ACYPL Japanese Exchange

As you’re reading, the odds are pretty good I’m flying somewhere off the west coast of the United States. For the last 11 days, I’ve been in Japan with a group called the American Council of Young Political Leaders (ACYPL). Each year, ACYPL puts together bi-partisan delegations to participate in exchanges with countries around the world. I had the good luck to end up in Japan with talented professionals from all around the United States.

In Japan, we were hosted by a fantastic organization called the Japan Center for International Exchange (JCIE). These lovely folks ensured we arrived at our meetings on time, handled the difficult task of translating our questions and comments, and provided an incredible experience I’ll never forget.

I was one of three legislators in the group. The rest of the delegation included a state deputy treasurer, the executive director for a state party, and a director of public and government relations for a large company. An escort who participated in a previous exchange helps lead each group. Our escort happened to be a political finance attorney with prior experience on both presidential and senatorial campaigns.

Representing Idaho in Japan

We had an almost even split between the two parties with four Republicans and three Democrats. Throughout our time together, it would have been easy for both sides to take potshots at one another over current events. Instead, without anyone ever really talking about it, our discussions always stayed thoughtful and civil. We all have strong beliefs, but we remained committed to the larger goal of establishing relationships with each other and our counterparts in Japan.

As a result, we had meaningful connections with a wide range of folks, including MPs from the Diet (Japan’s Congress), national officers in foreign affairs, local elected leaders, and trade policy experts. I don’t believe we had a bad meeting during our entire trip, and we had many interesting ones where we were encouraged to speak about our individual states and the needs of the people we represent.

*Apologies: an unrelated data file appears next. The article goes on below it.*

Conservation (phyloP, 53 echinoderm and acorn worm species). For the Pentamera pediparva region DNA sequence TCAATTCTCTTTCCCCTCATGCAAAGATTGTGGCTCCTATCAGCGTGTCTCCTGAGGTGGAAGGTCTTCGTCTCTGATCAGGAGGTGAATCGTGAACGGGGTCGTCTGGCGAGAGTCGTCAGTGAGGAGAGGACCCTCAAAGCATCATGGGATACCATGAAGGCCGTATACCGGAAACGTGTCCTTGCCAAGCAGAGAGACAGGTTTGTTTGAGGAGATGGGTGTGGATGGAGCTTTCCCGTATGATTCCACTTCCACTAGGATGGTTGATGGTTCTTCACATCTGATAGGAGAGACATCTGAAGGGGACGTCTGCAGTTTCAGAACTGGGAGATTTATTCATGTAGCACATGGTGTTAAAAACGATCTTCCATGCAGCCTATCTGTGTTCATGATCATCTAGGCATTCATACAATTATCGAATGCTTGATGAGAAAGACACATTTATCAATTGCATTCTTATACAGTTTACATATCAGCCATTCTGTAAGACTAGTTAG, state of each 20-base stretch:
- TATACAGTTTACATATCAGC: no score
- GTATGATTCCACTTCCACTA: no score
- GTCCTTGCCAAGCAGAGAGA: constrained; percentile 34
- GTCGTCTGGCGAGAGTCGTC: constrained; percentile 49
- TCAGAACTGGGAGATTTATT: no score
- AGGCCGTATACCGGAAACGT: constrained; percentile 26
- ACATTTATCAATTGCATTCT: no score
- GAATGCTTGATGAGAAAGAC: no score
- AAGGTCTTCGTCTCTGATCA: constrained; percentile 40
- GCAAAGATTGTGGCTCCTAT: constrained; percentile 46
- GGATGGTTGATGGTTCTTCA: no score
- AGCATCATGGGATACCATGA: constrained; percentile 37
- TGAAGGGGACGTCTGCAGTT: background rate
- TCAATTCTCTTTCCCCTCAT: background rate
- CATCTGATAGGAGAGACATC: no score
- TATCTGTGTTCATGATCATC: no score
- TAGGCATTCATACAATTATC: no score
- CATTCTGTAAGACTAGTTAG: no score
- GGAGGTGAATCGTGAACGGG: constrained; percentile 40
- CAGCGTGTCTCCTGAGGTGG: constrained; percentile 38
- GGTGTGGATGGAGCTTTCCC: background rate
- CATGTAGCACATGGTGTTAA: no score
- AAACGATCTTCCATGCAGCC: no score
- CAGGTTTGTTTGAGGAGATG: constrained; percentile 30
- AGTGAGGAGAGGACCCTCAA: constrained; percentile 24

During our visit, Phase 1 of the bilateral trade agreement between the U.S. and Japan, passed the lower house of the Diet, and we talked with officials about the desire to pursue Phase 2 soon. One aspect I spoke to personally was improving fresh market access for Idaho potatoes. The best part when I brought it up? Everyone had heard of “Idaho’s Famous Potatoes.”

In general, I came away with the impression that Japan values its relationship and alliance with the United States. Every meeting seemed to include some comment focused on ensuring a fair partnership between our two countries for decades to come.

We’re Here to Serve

The part that continues to stick with me, and probably will for some time to come, is the similarity between our group from the U.S. and the people we met in Japan. No matter one’s nation, language, or political ideology, the people I traveled with and met during the last two weeks all shared my desire to serve the people they represent. It was a much-needed reminder at a time when it may seem that everyone is at odds with one another. It’s a reminder I plan to take with me into the next legislative session.

In the coming months, I hope you’ll reach out if you have questions or concerns. Your willingness to speak up and share your thoughts is critical. After this trip to Japan, it matters to me more than ever to make sure I’m serving you to the best of my ability. I’ve loved this experience and how it’s enhanced my appreciation for our state. We do a lot of great things in Idaho, and I’m proud to represent our amazing people.

For all my friends in the U.S., I hope you and yours have a safe and yummy Thanksgiving.